When a hurricane or disaster strikes, it can create multiple operational challenges. Confusion is rampant and the need to move quickly to contain the mayhem is “job-one,” as both your business and reputation are at stake.
The best defense against disaster is a good offense. When it comes to your fleet operations, taking action and going on the offensive by developing a crisis communications plan should be a top priority.
Why do you need a crisis communications plan? What key elements should be included? For an overview of the basics to help you get started—specifically, audience and messaging—read on.
Work with Your Crisis Team to Know Your Audience
When a hurricane or disaster strikes, stakeholders immediately want information and answers. They specifically want information related to their needs and how to respond promptly, accurately, and confidently.
You probably have an existing crisis/disaster team in place, but if not, establish a team that represents the disciplines and stakeholders in your organization. Make sure your employees know who the team members are, their individual roles and how they can be reached.
Working as a team, the first step in developing your plan is identifying those audiences you need to reach. They can include:
- SuppliersEmployees, Their Families and Victims
- Government Officials and Regulators
- The Local Community
- News Media
After determining your audience, the next step is determining their need for information. What are the necessary protocols, procedures and documentation for delivering information to each audience? For example, protocols for notifying suppliers or customers should be documented in your plan, as should procedures regarding when and how they are notified.
Contact information for each audience needs to be included and made easily available to authorized users at an emergency operations center or other pre-determined location.
Include as much information as possible—organization name, contact name, business/cell/fax numbers and email address—and make sure information is current by updating it on a regular basis. Keep information secure to protect confidential business information and have not only hard copies on hand, but also electronic lists that are hosted on a secure server.
Tailoring Your Message to Your Audience
Appointing a spokesperson for each audience is your team’s next step. While it is perfectly fine to have one spokesperson, certain employees may be better suited for a particular audience. For example, a fleet manager may be best to communicate with drivers, suppliers and customers, while a representative from human resources may be better suited to field questions from office staff, the families of your employees or the local community.
Next up is Scripting Your Messages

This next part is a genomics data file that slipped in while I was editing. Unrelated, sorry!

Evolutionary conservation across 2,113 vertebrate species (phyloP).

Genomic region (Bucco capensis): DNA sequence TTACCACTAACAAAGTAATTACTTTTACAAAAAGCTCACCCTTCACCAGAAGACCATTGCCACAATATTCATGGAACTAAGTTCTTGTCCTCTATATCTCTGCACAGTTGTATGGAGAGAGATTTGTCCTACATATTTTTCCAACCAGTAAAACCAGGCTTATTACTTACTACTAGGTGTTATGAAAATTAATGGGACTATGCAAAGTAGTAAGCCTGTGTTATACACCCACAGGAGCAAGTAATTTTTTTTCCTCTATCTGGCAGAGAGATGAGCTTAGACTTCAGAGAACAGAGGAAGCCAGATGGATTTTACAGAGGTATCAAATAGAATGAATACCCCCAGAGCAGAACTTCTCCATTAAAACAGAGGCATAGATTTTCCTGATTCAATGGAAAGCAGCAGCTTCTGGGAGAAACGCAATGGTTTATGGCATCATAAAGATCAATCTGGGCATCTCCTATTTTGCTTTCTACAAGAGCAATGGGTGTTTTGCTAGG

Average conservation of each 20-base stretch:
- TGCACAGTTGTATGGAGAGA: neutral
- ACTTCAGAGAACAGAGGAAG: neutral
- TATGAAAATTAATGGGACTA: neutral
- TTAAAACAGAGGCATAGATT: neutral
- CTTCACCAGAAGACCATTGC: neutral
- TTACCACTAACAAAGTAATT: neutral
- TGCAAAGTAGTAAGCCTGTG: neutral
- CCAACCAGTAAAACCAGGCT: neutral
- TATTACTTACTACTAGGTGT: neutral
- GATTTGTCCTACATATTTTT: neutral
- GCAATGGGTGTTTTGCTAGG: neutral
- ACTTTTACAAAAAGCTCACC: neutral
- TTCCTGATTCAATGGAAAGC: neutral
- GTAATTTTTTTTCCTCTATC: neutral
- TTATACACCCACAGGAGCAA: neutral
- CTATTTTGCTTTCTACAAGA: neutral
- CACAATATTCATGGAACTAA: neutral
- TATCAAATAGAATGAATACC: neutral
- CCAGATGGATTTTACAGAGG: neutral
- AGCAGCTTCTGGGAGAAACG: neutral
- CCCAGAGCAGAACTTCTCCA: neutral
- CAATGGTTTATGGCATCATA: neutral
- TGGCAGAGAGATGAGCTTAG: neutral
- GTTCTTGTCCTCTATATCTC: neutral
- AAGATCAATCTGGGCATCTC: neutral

Considering the chaos during and after a hurricane or other disaster, creating pre-scripted templates—with blanks to be filled in when needed—is a wise move. A risk assessment process by your crisis team will help identify possible scenarios that would require communications with various audiences such as:
- Damage to fleet, property or other assets
- Production or service interruptions
- Injured employees
Messages should address the specific needs of each audience. If your operations are interrupted or your fleet is grounded, your customers may want to know if and when fuel will be delivered. Management may be more concerned with a timetable of when operations will return to normal. If there is extensive property damage, office staff and drivers may want to know when to report to work or may be concerned if their co-workers are safe.
Templates can be pre-approved by management and stored on a remotely accessible server for release when needed. Establish protocols to coordinate the release of information and make sure the core of each message is consistent while addressing questions from each audience, as your credibility and reputation are on the line.
Building Trust. Inspiring Loyalty.
One of the many important goals of a crisis communications plan is moving from reacting to a hurricane or other disaster to managing a strategy so that your organization can overcome the incident. It is everyone’s goal to get back to business as usual as soon as possible and with your reputation in good standing.
As the saying goes, it takes 20 years to build your reputation and 5 minutes to destroy it. Protecting your reputation is as simple as clear and effective communication with your audience when disaster strikes. It shows you care and builds loyalty.
Tell it all. Tell it fast. And tell the truth.
A crisis communications plan will help you do just that and can mean the difference between keeping your customers and employees and losing them.
After building a crisis communication plan, learn the first steps to build a structured disaster plan with our disaster prep checklist.